Now I had a chassis plan roughly laid out in CAD, I spaced the twin rails just wide enough to accommodate a commercially available differential between them. Unlike all current 1/8 buggies, the engine is mounted transversely. This means I can use a straight-cut spur gear on my diff, which naturally leads to using a centre diff out of a 4WD buggy. Again my wrecked Kyosho 7.5 provided the hardware although I will upgrade this to top line stuff at some point. Also unlike other buggies, the engine is mounted flat which has a huge beneficial impact on the CG. The downside to this layout is an exceptionally tight space in which must be fitted the engine, two discs, calipers, diff, and all the required reduction gears.
The final drive ratio is basically the same as on any other buggy. You can fine tune it as normal by using different sized pinions. The rest of the transmission is based around a precision ground 8mm silver steel layshaft. This carries the primary spur gear, secondary pinion and two brake discs. The secondary pinion is actually fitted to a redundant clutch bell - this is only because it was the easiest way to get the correct size gear onto the shaft. At this point I am considering gears to be another of the expendable items I will avoid making.
Once the layshaft was mounted onto the chassis it became clear just how little space there was to work with. Unfortunately my experimental ventilated brake discs were far too big at 35mm diameter - see the brakes page for more info. I wasn't making it any easier by making the chassis rails so tightly spaced, but this was for good reason. Any wider and the mounting points for the suspension would be wider too, which would require shorter wishbones to give the standard 1/8 scale car track width. That's not good because I wanted to have long suspension travel.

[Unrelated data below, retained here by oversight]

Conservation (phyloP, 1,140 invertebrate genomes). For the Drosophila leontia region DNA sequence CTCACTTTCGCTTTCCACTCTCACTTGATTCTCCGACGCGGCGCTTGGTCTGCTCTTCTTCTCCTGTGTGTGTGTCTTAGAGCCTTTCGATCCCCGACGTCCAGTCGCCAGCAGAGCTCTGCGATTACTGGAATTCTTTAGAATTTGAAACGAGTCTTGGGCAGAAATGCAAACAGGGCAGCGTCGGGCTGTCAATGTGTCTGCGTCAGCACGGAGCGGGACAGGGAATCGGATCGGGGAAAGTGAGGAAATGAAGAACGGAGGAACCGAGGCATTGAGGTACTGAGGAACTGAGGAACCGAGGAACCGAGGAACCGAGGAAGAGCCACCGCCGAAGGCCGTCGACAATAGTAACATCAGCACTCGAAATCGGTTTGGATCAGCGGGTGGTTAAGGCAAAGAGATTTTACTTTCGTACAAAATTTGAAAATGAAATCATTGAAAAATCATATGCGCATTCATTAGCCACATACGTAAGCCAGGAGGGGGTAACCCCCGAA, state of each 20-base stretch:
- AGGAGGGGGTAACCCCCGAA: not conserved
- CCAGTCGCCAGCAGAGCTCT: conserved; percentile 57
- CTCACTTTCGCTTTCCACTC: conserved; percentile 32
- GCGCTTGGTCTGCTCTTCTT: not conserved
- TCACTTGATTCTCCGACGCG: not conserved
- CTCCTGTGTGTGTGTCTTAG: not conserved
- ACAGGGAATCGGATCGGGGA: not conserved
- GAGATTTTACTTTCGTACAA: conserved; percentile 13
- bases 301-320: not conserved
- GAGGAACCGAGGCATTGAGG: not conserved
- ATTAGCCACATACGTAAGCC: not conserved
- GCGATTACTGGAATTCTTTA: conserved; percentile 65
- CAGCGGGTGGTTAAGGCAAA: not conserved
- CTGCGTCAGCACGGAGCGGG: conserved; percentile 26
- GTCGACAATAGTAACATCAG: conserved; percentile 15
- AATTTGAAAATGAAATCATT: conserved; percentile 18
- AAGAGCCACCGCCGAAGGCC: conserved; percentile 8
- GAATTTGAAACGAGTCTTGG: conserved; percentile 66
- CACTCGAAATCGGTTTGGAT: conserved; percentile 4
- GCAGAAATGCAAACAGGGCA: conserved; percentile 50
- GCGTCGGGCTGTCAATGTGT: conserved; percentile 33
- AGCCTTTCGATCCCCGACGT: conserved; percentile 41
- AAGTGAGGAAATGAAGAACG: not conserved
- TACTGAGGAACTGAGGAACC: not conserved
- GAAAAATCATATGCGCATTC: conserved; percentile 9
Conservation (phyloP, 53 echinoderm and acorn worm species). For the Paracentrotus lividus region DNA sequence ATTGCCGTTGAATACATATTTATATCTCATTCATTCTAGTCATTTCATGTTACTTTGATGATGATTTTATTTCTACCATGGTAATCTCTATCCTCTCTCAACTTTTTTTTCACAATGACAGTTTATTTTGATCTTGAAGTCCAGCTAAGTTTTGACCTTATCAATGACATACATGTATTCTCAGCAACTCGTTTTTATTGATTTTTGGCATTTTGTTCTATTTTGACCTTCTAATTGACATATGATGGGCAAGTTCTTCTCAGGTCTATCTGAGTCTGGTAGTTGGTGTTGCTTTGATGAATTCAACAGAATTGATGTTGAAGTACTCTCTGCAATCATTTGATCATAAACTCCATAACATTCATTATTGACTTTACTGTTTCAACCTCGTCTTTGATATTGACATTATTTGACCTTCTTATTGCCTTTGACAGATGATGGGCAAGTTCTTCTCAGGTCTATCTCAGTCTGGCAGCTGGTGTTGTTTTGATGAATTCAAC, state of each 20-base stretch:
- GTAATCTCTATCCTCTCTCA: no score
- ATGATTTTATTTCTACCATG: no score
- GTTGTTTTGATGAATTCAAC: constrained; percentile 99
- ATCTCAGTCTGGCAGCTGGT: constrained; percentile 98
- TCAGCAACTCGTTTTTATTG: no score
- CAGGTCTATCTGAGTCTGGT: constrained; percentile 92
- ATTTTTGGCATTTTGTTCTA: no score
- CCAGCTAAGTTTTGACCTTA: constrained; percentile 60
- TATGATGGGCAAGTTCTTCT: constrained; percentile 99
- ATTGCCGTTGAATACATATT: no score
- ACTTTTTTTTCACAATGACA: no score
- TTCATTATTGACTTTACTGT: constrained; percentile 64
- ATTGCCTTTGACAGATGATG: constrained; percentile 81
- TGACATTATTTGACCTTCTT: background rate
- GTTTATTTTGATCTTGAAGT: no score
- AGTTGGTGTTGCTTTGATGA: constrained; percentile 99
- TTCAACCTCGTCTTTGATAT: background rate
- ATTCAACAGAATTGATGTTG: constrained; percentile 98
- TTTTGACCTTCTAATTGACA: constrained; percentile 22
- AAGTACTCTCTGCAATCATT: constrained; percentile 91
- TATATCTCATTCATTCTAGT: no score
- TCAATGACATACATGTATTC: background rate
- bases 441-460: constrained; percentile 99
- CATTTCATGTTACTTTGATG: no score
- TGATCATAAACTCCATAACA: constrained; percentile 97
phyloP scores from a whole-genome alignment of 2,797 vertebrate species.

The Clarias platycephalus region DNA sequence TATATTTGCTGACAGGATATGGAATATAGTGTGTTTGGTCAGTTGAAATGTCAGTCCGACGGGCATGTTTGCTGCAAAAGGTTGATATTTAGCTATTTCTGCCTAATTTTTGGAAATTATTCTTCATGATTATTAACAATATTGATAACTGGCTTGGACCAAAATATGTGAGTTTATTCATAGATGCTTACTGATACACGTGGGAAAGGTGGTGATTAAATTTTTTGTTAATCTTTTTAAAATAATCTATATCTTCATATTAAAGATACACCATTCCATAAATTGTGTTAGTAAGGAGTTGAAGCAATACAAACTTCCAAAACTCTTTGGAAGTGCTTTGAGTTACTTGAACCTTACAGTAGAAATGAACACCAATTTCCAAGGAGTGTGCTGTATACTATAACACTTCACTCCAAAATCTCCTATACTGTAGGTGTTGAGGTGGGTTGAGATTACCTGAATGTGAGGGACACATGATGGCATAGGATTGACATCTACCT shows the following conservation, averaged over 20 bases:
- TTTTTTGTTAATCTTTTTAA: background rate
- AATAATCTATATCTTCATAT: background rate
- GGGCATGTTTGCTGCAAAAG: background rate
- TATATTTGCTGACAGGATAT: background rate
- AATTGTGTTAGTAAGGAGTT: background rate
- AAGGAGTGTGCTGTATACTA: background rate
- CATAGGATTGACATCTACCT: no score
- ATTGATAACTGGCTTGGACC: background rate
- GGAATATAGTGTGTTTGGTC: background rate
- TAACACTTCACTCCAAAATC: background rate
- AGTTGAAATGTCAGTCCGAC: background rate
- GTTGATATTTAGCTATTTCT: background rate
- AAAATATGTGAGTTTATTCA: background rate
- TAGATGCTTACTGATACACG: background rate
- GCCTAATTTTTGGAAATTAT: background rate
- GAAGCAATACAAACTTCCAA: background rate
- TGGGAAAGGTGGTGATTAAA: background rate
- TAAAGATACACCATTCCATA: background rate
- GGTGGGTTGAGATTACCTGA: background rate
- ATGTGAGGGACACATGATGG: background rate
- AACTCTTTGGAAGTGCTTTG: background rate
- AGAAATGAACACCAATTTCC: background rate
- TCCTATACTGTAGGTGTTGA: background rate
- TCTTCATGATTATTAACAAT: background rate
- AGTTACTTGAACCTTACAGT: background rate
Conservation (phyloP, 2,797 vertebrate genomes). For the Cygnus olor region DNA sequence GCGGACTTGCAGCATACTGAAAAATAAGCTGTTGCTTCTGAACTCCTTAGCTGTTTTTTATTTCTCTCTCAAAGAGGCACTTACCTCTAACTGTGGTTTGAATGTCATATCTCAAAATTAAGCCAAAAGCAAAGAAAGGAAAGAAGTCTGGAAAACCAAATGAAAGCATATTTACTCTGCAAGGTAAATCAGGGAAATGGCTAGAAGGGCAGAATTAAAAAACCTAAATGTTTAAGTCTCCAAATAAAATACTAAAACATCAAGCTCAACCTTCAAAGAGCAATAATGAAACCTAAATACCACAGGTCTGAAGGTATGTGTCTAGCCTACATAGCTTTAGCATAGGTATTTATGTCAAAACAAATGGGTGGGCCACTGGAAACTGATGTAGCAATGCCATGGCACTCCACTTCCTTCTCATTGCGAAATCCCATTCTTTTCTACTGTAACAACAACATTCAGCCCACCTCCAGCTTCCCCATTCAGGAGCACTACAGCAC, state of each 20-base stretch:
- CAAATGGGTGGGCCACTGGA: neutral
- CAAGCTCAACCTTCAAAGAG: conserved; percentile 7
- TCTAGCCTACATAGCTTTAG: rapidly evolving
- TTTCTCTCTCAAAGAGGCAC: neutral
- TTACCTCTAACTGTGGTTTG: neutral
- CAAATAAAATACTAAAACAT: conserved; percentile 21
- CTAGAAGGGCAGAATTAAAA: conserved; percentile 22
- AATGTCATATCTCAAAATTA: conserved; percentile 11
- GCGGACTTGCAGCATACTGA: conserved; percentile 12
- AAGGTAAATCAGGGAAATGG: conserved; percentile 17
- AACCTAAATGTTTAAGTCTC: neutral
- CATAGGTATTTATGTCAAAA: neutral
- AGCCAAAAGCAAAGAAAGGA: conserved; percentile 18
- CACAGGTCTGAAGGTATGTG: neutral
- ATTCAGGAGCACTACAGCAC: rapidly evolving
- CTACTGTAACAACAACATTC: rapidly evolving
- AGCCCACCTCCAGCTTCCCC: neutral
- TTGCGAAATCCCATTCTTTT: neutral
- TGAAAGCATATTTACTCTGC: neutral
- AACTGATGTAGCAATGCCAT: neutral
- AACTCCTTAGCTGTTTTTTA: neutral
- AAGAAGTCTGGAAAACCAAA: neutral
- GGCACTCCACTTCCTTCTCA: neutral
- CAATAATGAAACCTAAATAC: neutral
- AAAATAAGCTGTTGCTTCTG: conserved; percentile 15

The final touch to the transmission is the lower gearbox case. This acts as a hanger for the rear suspension and there's a protective cover to stop getting into the diff area.
The layshaft assembly fitted with an experimental ventilated brake disc. This is far too large to be used on this car but has the same square axle fitment I have used for previous experimental brake systems. The tri-lobe spur gear carrier is made from 6061-T6 aluminium alloy, as is the secondary pinion carrier (not visible) and the brake disc arbor. The spur gear is a Hobao part designed for a centre diff.
The layshaft assembly mounted on the chassis rails driving the Kyosho differential. Using a super-stiff 8mm steel shaft allows the necessary overhang on the spur gear. Any less and the width of the engine's crankcase could not be accommodated.
View from below the rear of the car. The bulge in the gearbox case allows space for the ring gear on the diff.